It wasn’t the universe-starting Big Bang, but it might be the biggest explosion since.
Astronomers say they’ve detected a black hole-triggered explosion so large that it could have obliterated our own Milky Way galaxy with plenty of room to spare, making it the biggest blast ever recorded since the beginning of time.
The truly mind-blowing explosion occurred hundreds of millions of light-years away, where a supermassive black hole essentially burped while devouring a galaxy, blowing a hole in space that’s 2.58 million light-years across. Researchers spotted it from the colossal gap it left in the middle of a cluster of galaxies.
“You could fit fifteen Milky Way galaxies in a row into the crater this eruption punched into the cluster’s hot gas,” said Simona Giacintucci, lead author of a published study on the discovery. She’s also an astronomer at the Naval Research Laboratory in Washington, D.C.
Giacintucci and her team first reported their discovery on Thursday after spotting it through the Chandra X-Ray Observatory, an orbital telescope run by NASA and the Smithsonian Astrophysical Observatory in Cambridge, Mass.
“In some ways, this blast is similar to how the eruption of Mt. St. Helens in 1980 ripped off the top of the mountain,” Giacintucci added in a news release.
Black holes are known for consuming all energy and matter that falls into their inescapable gravitational pull. However, they also throw out jets of energy and matter while they’re eating planets and stars. Jets from this black hole appear to have torn through the surrounding galaxies in a big, “sloshing” eruption, according to the paper.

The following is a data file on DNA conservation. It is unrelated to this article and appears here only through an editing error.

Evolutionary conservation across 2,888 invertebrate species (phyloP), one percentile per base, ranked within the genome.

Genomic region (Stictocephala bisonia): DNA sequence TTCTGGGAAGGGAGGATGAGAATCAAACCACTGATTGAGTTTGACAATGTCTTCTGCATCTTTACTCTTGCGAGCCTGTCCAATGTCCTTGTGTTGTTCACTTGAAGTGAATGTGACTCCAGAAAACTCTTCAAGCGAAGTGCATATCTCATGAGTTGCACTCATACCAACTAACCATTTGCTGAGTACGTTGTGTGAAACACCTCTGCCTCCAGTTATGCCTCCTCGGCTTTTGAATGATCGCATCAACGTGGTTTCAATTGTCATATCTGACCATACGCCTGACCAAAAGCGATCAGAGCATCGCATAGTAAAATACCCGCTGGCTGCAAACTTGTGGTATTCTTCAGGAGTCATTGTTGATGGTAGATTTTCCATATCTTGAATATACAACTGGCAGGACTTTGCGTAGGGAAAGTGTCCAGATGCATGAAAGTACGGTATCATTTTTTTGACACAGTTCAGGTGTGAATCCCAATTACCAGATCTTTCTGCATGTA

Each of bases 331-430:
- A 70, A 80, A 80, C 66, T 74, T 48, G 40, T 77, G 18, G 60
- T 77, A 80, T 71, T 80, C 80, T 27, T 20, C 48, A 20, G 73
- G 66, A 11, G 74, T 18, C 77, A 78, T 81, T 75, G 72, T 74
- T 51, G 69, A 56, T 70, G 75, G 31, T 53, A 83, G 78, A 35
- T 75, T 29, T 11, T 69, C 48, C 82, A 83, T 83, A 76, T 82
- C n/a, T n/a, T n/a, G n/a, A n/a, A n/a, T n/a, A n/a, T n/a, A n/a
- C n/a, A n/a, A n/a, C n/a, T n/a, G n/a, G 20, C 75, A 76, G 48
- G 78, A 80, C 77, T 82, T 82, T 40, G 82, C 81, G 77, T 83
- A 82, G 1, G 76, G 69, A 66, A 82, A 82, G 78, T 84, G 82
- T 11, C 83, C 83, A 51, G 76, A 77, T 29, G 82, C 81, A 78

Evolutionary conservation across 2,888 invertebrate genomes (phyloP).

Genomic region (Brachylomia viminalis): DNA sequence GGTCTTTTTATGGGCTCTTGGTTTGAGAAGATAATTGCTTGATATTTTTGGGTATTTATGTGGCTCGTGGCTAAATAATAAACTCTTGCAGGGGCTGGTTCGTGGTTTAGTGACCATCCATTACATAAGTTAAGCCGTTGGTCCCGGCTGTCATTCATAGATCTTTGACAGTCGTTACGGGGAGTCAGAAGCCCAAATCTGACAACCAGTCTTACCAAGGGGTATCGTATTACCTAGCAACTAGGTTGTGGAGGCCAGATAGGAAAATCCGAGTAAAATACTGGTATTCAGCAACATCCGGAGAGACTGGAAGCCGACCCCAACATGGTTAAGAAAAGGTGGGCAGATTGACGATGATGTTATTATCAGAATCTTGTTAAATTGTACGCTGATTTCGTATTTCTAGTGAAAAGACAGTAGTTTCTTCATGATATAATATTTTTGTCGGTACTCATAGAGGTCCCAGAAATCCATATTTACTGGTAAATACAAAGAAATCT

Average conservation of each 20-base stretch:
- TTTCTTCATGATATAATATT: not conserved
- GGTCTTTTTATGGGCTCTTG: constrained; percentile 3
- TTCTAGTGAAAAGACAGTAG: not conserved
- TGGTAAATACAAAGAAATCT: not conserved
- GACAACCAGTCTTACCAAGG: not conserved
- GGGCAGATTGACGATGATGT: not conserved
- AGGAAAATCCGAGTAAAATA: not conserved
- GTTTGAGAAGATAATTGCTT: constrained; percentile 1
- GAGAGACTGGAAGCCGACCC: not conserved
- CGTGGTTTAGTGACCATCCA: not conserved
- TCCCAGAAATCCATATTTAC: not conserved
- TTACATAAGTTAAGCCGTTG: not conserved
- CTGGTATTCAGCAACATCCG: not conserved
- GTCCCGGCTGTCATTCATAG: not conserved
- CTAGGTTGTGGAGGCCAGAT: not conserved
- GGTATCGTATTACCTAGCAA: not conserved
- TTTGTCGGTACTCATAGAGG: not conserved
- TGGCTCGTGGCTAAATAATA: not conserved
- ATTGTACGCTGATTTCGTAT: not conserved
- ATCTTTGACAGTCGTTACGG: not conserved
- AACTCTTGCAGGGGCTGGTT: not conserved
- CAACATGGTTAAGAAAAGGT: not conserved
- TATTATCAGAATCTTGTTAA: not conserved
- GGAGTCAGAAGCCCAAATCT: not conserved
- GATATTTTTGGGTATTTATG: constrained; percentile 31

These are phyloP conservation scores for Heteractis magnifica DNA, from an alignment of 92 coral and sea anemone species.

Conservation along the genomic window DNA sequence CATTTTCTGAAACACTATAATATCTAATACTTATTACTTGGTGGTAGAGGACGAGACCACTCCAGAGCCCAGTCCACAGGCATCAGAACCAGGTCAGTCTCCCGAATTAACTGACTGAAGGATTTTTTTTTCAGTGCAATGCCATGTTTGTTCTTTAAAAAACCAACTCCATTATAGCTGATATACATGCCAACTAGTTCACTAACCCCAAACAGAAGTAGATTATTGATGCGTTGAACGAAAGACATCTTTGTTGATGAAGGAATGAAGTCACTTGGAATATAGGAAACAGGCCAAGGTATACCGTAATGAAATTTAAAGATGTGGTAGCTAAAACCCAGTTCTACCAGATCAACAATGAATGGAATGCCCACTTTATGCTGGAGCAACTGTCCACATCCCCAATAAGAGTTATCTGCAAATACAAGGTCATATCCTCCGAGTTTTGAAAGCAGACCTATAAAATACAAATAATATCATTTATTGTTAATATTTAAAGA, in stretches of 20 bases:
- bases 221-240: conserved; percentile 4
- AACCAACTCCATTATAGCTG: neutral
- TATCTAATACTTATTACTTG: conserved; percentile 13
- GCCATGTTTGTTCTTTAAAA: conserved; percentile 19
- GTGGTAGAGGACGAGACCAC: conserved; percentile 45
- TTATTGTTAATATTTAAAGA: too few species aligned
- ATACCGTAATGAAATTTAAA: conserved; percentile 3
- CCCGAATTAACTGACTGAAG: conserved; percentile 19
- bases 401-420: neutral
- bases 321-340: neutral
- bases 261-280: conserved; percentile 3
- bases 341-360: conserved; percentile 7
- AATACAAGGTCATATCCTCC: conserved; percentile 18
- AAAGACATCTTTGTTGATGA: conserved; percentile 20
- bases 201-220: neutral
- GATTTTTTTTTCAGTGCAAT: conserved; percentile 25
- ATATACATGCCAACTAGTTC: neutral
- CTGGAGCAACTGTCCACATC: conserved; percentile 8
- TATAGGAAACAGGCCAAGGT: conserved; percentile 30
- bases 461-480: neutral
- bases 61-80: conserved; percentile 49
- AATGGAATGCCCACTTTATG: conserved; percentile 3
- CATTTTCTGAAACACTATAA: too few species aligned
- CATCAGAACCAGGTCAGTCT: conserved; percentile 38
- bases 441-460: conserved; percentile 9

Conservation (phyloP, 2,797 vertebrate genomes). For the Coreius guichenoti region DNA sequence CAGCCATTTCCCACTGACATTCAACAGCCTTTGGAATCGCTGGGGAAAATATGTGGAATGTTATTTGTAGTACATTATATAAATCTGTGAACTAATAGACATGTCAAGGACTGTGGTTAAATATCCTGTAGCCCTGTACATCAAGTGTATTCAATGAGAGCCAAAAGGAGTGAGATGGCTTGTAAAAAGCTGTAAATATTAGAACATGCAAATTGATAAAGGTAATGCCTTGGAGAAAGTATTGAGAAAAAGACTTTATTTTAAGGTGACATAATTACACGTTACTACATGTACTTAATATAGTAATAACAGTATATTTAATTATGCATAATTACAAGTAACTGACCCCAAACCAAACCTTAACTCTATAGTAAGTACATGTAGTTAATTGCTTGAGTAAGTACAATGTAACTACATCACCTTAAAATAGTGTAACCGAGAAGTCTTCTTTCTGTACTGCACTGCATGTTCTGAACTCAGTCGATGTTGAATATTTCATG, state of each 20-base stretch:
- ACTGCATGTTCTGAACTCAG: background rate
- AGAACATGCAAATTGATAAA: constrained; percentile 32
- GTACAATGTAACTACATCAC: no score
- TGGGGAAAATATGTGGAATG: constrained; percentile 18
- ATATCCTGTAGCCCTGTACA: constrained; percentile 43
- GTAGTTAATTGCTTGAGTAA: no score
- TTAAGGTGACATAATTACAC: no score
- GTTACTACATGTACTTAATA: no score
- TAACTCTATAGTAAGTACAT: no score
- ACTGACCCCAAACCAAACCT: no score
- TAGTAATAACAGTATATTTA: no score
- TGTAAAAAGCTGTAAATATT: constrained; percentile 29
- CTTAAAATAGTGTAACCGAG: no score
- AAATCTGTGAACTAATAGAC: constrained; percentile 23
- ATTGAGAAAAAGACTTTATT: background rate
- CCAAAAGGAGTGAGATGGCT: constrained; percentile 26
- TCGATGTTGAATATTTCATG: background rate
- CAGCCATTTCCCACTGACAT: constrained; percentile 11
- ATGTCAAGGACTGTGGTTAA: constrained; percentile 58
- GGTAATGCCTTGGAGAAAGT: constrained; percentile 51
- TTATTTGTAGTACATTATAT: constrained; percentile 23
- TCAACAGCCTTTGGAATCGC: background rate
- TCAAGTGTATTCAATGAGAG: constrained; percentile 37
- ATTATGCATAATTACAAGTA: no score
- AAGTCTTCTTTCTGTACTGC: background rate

The blast occurred in the Ophiucus cluster, a collection of galaxies some 390 million light-years away. The Chandra telescope first detected a peculiar curved edge in the cluster in 2016, but researchers thought it was far too large a hole to have been caused by a blast. Observatories in India and Australia turned their scopes toward the same spot and eventually everyone agreed that yes, it was an explosion.
The hole they saw was much more empty than it ought to have been, given the surrounding stars and gas.
“The radio data fit inside the X-rays like a hand in a glove,” co-author Maxim Markevitch of NASA’s Goddard Space Flight Center said in a statement. “This is the clincher that tells us an eruption of unprecedented size occurred here.”
It’s unclear exactly when the explosion happened, but researchers say it was essentially a “dinosaur” explosion that occurred long ago.
In other words, the photos show a “very aged fossil” of trillions of stars that were wiped out in one big bang.